If you’re setting up a sustainable business, or you’re trying to switch your established business practices to a more sustainable model, it isn’t always plain sailing. Although being a responsible and eco-friendly business is becoming more important, it can be hard even knowing where to start or what you need to do.
Even if your business offers a service instead of a physical product, there are plenty of ways you can offer environmentally sound service. But, whatever your business model, you’re likely to encounter these challenges to your attempts to go fully sustainable.
Although we hear the word used increasingly by many big businesses, what does it actually mean? This initial stumbling block can make it very difficult for businesses to set up their environmental strategy and even get started.
Sourcing sustainable materials for your products and aiming for a zero waste office are a good start. But the umbrella of sustainability covers a very wide spectrum, and understanding what it covers is a job in itself.
One of the best ways to understand if you’re meeting the guidelines of a sustainable business is to sign up for one of the environmental certification standards, like B Corp. A not for profit organization committed to providing a framework for any business that seeks to be both environmentally and socially responsible.
Getting accredited with B Corp offers your business 30 questions to assess environmental sustainability. If these are passed, you can then apply for certification by completing the bigger 200 question questionnaire.
Some of the best-known businesses that are already certified B Corps include Ben and Jerry’s, Patagonia, Danone and Seventh Generation. Although these established players have built their business over many years and have the luxury of the budget to be sustainable, there are many startups who use B Corps certification as their framework for sustainability. In fact startup fashion brands, such as sustainable shoe company Baabuk, use B Corps certification from the outset. It’s a great way to highlight what you’re doing right and flag up what you need to do to meet the criteria for responsible business.
Company Culture and Employee Engagement
It’s all very well establishing the ways and means for your business to go environmentally sustainable. But if your team doesn’t engage with your sustainability guidelines, it can be all for nothing. Equally, some industries might be hardwired to a fast-paced and wasteful culture, where using disposable items or avoiding recycling is ingrained.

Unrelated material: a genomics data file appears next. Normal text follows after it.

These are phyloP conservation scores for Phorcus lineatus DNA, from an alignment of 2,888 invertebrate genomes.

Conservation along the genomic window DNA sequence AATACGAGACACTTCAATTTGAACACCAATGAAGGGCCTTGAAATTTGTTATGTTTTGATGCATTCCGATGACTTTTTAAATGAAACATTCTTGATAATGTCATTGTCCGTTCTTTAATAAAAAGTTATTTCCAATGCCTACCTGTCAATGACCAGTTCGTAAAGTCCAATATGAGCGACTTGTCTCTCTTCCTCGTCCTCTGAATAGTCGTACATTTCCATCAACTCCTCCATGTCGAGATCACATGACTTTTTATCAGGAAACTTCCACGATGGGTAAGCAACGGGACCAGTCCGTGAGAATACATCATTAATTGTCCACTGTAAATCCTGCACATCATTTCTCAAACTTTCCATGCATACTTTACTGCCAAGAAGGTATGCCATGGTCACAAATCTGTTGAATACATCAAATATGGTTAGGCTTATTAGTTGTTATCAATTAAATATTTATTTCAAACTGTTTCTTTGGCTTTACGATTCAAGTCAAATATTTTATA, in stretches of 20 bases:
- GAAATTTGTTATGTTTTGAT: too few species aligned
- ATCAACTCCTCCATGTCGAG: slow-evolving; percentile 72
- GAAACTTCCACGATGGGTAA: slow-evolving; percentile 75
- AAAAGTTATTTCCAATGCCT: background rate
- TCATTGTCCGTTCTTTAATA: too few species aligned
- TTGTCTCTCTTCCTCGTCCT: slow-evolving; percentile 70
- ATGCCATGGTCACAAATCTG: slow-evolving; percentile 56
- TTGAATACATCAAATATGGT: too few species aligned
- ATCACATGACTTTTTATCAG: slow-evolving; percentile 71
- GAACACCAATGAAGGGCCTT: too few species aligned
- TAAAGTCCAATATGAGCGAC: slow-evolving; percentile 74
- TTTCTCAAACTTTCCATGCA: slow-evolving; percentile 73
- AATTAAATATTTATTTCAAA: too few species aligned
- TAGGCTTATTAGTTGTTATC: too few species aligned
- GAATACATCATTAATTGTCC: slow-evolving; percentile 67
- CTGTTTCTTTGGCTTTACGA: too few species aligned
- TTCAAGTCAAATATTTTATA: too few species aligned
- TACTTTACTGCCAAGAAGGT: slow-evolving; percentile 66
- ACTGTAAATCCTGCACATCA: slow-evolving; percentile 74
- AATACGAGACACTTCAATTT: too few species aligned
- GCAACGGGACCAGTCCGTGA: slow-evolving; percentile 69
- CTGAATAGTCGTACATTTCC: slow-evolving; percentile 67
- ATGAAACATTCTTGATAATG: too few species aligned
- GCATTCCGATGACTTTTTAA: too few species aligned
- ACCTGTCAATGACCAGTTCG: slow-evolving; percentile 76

So how can you change your company culture or encourage engagement? The first step is to establish your company goals and strategy with regards to sustainability. What is it you want your business to be? Are you aiming to go zero waste, or looking to reduce your dependence on suppliers who have suspect environmental practices?
Once you’ve established your end goals, you’ll need to communicate them clearly. Simply sending out an email probably won’t be the most effective way to change the mindset of your team. Regular meetings, outlining everyone’s responsibility as part of the strategy and monitoring of the progress you’re making will get everyone involved.
Establishing a sustainability team, or an officer in each department in charge of reaching your targets will also encourage more engagement. And by reinforcing the importance of your sustainability goals regularly, and keeping track of developments, your team will take your sustainability targets as seriously as you do.
Time and Money
Probably the number one issue with most businesses looking to boost their sustainability. But strangely, it’s probably one of the simplest to put right. At least on an elementary level.
One of the first things to do for any business looking to be sustainable is to ensure that things are right at home. This means using green energy where possible, switching to energy friendly options such as LED lighting or using smart sensors to control heating and air conditioning. These options won’t just help the planet and contribute to your sustainability goals, they’ll also save money.
When it comes to the time issue, well, it comes down to understanding that sustainability isn’t just a luxury but an essential. More than half of all millennials would prefer to use a sustainable business, meaning that if your competitors are going green, you could be losing out. And, as mentioned above, many green options are not just environmentally friendly, they’re also a good way to save money.
So how do you have the time to take a look at your eco credentials? If you really don’t have the time then delegating it to your team and giving incentives for meeting targets should be very effective.
Sustainability in business isn’t just a buzzword, it’s become a proof that your business isn’t just about money and profit. And with more and more consumers choosing brands that align with their personal standards and values, going green can be the difference between success and failure.